Life expectancy for U.S. residents has declined in the past three consecutive years to 1 percent decline from 1915 to 1918, given the fact that the country was engaged in the global war and the epidemic of influenza those years.
From 1990 through 2016, education ranking in the U.S. fell from 6 to 27, making it the worst education system among developed countries.  

In Guantanamo and Abu Ghraib, prisoners openly face violation of human rights, or people like Gina Haspel, who was directly involved in the U.S. government's torture program, became the CIA director in the Trump administration. 

In the Black and Latin regions, police excessive force has declined. According to Boston University, the systematic killing of black men by the police represents a structural racism in American society, reflects in a judicial system against black communities.

Paul Butler, author of the book Chokehold: Policing Black Men, argues, “If the police patrolled white communities with the same violence that they patrol poor black neighborhoods, there would be a revolution.”

Americans make up about 4.4 percent of the global population but own 42 percent of the world's guns. The highest number of school shootings belongs to America. Since 2002, some 400 students, teachers, and school staff have been killed with guns. Trump and the National Rifle Association (NRA) insist the root of the problem is not guns but a range of issues such as mental health. 

Seventy five percent of the population demands more control over the sale of guns and firearms possession, but the demands of this overwhelming majority are being trampled by the NRA's demands.

The NRA is an American non-profit organization and lobby for gun manufacturers and owners. The organization says it has around five million members  who affect the election process. In the 2016 Presidential election cycle, the NRA spent almost $30 million supporting Trump and $5 million for senators like Marco Rubio of Florida.

Violations of the rights of ethnic and religious minorities, and the strengthening of fascist groups with direct or indirect support from the central government and some state governments has increased this century. This is a worrying scenario for millions of blacks and Latinos and other minorities in the U.S.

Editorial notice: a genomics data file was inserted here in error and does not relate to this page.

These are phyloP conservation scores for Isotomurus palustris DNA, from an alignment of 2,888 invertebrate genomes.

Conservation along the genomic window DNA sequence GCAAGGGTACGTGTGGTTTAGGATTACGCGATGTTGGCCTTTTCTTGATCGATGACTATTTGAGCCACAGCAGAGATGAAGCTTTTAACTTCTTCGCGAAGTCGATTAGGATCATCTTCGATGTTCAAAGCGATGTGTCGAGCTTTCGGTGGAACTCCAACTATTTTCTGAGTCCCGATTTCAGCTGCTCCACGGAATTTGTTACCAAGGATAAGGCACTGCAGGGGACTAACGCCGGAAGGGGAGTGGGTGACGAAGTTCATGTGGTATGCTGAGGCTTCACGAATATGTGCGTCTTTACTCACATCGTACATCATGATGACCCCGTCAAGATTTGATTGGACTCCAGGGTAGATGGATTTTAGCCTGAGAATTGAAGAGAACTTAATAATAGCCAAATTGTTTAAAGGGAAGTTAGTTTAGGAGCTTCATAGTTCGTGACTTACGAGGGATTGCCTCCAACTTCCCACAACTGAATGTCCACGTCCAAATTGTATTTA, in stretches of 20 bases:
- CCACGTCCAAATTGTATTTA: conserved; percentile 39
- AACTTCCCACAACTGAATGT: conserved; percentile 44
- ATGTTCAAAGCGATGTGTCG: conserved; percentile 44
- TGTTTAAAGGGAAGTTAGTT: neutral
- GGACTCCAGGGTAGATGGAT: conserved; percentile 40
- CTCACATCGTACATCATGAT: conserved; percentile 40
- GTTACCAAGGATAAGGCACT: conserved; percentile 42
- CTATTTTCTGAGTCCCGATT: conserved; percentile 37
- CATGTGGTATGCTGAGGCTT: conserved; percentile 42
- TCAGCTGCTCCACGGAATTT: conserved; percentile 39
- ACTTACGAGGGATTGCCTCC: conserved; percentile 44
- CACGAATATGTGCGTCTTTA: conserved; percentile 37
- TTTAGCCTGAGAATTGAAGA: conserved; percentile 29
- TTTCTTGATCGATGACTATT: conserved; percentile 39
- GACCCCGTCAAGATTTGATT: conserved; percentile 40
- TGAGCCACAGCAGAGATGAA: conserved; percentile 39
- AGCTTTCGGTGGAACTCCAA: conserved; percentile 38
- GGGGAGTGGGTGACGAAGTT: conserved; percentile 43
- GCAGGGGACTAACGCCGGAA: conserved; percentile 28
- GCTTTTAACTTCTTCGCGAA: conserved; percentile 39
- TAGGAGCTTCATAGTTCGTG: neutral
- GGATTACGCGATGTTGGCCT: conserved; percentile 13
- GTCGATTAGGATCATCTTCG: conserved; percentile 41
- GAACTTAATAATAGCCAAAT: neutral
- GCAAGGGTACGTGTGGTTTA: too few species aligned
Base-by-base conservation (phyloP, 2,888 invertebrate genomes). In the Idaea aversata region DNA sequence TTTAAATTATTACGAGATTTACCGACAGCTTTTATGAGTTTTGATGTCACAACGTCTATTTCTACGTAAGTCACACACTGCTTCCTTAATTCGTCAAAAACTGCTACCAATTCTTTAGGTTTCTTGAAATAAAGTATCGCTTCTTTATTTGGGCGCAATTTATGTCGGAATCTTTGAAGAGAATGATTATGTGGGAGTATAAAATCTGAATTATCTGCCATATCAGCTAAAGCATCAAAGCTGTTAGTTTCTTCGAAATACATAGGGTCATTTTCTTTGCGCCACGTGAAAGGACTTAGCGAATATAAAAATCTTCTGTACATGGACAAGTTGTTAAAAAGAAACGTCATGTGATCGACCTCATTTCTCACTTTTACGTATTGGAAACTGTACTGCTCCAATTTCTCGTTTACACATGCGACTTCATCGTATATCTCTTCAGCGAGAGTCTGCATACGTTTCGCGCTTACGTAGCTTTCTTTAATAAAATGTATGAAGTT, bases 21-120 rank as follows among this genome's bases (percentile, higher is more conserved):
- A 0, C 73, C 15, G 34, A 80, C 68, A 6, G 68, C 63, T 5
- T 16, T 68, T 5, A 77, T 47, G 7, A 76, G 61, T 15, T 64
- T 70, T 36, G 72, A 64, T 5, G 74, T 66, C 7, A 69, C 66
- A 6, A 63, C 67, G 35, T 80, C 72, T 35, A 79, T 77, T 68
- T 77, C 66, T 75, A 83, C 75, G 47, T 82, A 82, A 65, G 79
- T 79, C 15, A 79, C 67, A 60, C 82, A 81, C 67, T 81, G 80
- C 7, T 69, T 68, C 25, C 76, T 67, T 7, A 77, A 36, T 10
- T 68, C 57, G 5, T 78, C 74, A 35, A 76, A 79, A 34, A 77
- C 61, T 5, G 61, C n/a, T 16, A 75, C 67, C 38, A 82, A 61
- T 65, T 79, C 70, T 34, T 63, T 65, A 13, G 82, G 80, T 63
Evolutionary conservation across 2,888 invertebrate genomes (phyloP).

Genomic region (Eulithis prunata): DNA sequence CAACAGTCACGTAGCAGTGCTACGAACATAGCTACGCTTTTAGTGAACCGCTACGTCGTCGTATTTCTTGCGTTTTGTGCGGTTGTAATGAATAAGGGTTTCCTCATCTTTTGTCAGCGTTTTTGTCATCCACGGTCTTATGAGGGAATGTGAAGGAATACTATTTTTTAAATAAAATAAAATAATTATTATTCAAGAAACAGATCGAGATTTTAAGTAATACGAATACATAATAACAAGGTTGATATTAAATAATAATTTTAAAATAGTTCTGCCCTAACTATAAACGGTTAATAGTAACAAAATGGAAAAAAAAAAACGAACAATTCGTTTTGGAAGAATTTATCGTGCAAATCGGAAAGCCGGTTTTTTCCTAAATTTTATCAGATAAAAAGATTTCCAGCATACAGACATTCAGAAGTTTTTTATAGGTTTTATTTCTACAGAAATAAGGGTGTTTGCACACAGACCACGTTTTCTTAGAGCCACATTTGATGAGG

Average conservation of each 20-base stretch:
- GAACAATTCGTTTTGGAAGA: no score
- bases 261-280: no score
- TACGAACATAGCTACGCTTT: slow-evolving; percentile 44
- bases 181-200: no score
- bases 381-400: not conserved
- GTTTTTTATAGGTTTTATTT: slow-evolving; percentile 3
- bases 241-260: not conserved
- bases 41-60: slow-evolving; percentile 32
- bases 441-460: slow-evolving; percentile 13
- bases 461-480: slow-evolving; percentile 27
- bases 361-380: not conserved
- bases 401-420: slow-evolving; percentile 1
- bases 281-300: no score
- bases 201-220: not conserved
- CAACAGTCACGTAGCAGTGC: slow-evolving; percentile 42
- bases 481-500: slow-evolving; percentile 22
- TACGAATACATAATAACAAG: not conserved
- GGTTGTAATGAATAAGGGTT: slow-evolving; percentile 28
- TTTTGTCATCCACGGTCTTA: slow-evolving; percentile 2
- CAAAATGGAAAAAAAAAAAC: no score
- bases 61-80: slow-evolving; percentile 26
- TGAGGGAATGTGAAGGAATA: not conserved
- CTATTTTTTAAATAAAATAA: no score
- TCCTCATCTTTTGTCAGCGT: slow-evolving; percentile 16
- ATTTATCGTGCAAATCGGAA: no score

The most obvious violation of the human rights agenda is the departure of  the U.S. from the United Nations Human Rights Council. Undoubtedly, American politicians have been aiming to escape accountability for the massacres in Yemen and Palestine, the forced separation of immigrant children from their parents and other horrendous issue. 

Concern for Venezuela, Yemen, Syria, Iraq, and Afghanistan, which began in the last two decades under the name of human rights and democracy, resulted in aggression and violence. The U.S. military expenditures all told at pushing one trillion dollars annually. 
The U.S. military expenditure in 2019 is more than $ 680,000 million, which is more than the combined  budgets of China, Russia, Saudi Arabia, India, France, Britain and Japan. 

Even in economic freedom (12th in the world), or in GDP growth (147 out of 224 countries), such a rating does not exist.
The U.S. is a military system based on warfare, and humanitarian assistance is an instrument to promote chaos and create benefits.

But with the current international situation, what the world is experiencing is actually the slow collapse of a superpower. That's why the U.S. is trying to upset the Maduro government in Venezuela and control others countries in Latin America.

Leave a Comment

9 + 7 =